The Liberation Party of Nigeria (LiP), a socio-political group, has called for a reduction in salaries and emoluments of politicians in Nigeria to fund the new minimum wage.
Idowu Awopetu, Chairman of LiP, said since the signing of the new minimum wage into law, there have been moves in some quarters to sell government properties in order to fund the new minimum wage.
Awopetu added that selling government assets to fund minimum wage wouldn't be sustainable.
He said: “The country has gone through this route of selling government assets some years ago. The outcome was to enrich the political class; most of the privatised companies were never turned around.
"The sale of government assets, such as the Nigerian National Petroleum Corporation (NNPC), should not even be contemplated based on the importance of oil in the country’s development calculus.
“There exist other frameworks such as commercialization that can make state-owned enterprises to be effective and efficient."
Awopetu suggested that running a transparent government and making the country not conducive for corruption would provide funds to pay the minimum wage.
He also proposed deduction in the emoluments of politicians, which he sajd would make funds available for the country.
“The issue is to have robust and transparent governance that would fight corruption, thievery and outright looting of the treasury to preserve or utilize such funds for the benefit of all Nigerians,” he said.
Awopetu continued: “More still, the unsustainable emoluments of politicians, which currently consumes upward of 20% of the national budget, needs whittling down and aligned with general emolument.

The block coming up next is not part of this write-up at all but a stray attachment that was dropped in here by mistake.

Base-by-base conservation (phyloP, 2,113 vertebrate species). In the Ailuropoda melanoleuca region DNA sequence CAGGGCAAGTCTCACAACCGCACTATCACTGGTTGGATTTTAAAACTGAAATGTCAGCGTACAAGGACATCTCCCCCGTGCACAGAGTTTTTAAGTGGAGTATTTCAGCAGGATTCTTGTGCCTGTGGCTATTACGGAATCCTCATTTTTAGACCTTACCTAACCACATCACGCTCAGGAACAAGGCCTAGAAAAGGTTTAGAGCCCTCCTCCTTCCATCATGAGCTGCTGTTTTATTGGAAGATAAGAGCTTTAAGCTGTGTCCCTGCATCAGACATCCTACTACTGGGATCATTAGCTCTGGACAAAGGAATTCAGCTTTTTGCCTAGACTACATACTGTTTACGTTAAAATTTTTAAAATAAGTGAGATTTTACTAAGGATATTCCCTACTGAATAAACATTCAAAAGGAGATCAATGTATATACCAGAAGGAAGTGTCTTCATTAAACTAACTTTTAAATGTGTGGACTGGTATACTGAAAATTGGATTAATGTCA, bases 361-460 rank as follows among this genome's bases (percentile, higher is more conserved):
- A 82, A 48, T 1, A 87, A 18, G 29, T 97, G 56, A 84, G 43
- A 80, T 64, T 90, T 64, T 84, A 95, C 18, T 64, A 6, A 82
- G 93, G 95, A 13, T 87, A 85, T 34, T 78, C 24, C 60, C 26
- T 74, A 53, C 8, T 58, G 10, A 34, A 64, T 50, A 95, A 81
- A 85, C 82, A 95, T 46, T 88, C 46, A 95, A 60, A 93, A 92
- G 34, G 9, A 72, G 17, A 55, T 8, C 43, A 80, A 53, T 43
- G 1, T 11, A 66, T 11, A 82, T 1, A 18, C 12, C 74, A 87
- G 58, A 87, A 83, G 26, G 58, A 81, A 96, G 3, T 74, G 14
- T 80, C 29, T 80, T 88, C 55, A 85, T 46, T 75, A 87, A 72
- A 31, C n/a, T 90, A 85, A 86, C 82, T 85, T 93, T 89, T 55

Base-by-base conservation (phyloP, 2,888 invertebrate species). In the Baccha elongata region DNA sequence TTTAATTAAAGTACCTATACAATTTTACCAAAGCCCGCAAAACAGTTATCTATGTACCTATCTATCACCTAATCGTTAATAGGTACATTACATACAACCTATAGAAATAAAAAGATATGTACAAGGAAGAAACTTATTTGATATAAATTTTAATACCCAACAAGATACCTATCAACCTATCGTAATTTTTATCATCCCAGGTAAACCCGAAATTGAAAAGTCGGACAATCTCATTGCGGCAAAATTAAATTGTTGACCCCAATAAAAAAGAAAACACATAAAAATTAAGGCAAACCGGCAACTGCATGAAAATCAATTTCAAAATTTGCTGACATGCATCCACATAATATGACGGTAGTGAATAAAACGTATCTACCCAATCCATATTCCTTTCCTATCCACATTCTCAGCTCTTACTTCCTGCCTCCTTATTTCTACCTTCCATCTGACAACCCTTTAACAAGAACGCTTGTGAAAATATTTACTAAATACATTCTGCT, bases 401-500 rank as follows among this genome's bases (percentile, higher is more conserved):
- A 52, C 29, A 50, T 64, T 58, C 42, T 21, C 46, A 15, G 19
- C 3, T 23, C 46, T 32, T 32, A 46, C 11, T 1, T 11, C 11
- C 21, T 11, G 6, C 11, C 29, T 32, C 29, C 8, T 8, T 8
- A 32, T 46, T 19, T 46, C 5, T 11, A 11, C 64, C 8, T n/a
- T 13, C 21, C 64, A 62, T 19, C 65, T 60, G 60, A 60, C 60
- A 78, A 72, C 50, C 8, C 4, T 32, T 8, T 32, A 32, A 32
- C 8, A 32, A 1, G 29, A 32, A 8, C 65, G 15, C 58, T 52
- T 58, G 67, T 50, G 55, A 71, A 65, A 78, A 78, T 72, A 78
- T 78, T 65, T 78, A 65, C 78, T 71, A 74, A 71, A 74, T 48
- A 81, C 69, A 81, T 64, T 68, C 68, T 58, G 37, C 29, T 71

“The Liberation Party of Nigeria (LiP) is committed to operating an economy in which the private sector will be allowed to participate in the economy as much as will be necessary, but at no point shall the role of the private sector be allowed to conflict with the need for social equality, welfare and national sovereignty.
“It is our view that to generate additional revenue, the government should block the looting of the economy, reform the tax administrative system so that the rich can pay more tax; monetize oil receipts at N360.00-U$ to the government; reduce or eliminate waivers, incentives and exemptions thereby increasing revenue for the government."
He cautioned the government against increasing “VAT from 5% to 7.5%,” stating that it “will hurt the populace, and while it may bring additional revenue to states, will ultimately discourage investment particularly at this point when diversification of the economy is crucial, and unemployment is very high".
He also called for massive investment in social programmes, while calling on the government to implement policies that would change the structure of the economy from that of consumption to production.